Just like the C9, Hi-Point hydro-dips many of these guns with camo patterns for slightly more money. The standard black is the cheapest at $279.99. That's super cheap for a carbine. Most user reviews rave how much fun the gun is at the range too. Who would have thought?
Why buy a Hi-Point?
Despite the sneers and snide comments you'll get from many gun owners at the first mention of Hi-Point, the fact is that these guns sell and the company has been doing very well. Talk to any gun shop owner and they'll likely tell you they move more Hi-Points than any other firearm. Why is that? Well, a lot is probably because of the low prices. However, we imagine a lot of people are just wanting to pick up something "just in case" buy these guns. Some may never even get fired by them. They just want something in case of emergency, and it gives them peace of mind. Covid-19 panic buying anyone?
At the same time, we've noticed an increasingly large cult following of Hi-Point forming on the Internet in recent years. Even with some gun owners who aren't afraid to drop $1,000 or more on the latest 1911 offerings from Sig Sauer or Beretta. It's weird when buyers of quality guns also drop $150 for the cheapest pistol on the market. Our best guess is that some gun owners just like the fact the guns go bang almost every time the trigger is pulled and that they can take a beating. Other people have embraced the looks of guns like the C9. We wouldn't call them beautiful ourselves, but as they say, beauty is in the eye of the beholder. It's not the first gun we'd put on our wish list, but we're also not going to judge anyone who thinks otherwise.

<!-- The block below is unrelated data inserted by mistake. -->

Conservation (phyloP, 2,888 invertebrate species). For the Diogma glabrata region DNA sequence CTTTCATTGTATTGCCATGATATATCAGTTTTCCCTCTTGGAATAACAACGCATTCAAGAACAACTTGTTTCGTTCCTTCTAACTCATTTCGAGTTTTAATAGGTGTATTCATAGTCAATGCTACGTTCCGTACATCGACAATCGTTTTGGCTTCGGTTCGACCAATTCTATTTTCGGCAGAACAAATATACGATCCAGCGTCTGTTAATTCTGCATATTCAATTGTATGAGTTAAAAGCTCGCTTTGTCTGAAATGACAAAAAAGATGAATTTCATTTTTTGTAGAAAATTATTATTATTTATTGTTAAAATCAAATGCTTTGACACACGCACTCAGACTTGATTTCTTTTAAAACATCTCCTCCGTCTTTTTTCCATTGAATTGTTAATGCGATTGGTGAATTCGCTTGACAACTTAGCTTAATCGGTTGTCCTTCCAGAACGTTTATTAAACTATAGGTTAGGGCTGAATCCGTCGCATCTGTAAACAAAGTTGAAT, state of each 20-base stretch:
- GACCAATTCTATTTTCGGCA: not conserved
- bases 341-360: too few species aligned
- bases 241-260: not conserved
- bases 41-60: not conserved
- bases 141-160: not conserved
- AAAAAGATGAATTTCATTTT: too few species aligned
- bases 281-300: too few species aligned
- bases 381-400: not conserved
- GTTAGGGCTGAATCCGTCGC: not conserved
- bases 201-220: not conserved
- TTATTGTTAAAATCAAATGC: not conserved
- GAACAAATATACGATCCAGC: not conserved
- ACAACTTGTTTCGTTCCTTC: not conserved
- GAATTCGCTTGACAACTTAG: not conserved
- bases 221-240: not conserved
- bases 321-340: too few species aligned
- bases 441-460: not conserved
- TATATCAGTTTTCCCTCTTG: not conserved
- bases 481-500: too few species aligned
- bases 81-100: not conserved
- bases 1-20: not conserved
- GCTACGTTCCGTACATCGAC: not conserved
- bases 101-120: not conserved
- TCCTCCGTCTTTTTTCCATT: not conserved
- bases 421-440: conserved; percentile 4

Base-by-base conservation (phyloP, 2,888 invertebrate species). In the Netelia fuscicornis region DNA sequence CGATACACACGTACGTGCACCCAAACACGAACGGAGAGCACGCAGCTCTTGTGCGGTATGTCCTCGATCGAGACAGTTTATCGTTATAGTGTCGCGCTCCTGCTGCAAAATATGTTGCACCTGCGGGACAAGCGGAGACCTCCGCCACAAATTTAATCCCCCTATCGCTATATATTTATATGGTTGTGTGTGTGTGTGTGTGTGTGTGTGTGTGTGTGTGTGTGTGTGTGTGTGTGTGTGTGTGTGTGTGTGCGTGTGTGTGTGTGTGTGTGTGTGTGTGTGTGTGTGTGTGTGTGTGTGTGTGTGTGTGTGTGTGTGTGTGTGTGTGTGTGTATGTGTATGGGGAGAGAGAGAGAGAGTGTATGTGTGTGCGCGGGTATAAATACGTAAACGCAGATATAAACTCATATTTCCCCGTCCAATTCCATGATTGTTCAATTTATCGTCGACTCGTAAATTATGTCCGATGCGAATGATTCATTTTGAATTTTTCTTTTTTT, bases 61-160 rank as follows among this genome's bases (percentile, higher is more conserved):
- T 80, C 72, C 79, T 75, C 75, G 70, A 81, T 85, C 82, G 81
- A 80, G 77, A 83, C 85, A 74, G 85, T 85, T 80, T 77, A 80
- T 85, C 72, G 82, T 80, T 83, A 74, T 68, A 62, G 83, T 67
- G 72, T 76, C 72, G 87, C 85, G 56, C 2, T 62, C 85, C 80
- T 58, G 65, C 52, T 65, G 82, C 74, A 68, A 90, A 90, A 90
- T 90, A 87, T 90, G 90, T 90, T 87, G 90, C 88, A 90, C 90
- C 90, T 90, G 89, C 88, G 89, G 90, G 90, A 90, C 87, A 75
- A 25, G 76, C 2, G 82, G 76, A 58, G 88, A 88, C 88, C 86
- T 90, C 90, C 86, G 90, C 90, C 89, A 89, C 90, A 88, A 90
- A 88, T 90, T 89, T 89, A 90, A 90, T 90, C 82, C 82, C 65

Perhaps some of it comes from Hi-Point's lifetime warranty. No matter what happens to these guns, Hi-Point does free repairs for the full lifecycle of the gun with no questions asked. And that warranty transfers across owners, so even if it's changed hands five times, so long as you have the warranty info, you're good to go. Not many businesses do that anymore and we get the feeling that some gun owners just appreciate that old-fashioned service.
Even though guns like the C9 have a reputation for rattling and their grips don't get a ton of praise for their ergonomic value, this brand soldiers on. Sure, they may not be as pretty to look at than the latest Kimber or Sig offerings. They may not be as popular as Taurus, Walther, Smith & Wesson, Ruger or any of the other big names. But they sure have found a spot in American gun culture and we don't see them going anywhere anytime soon.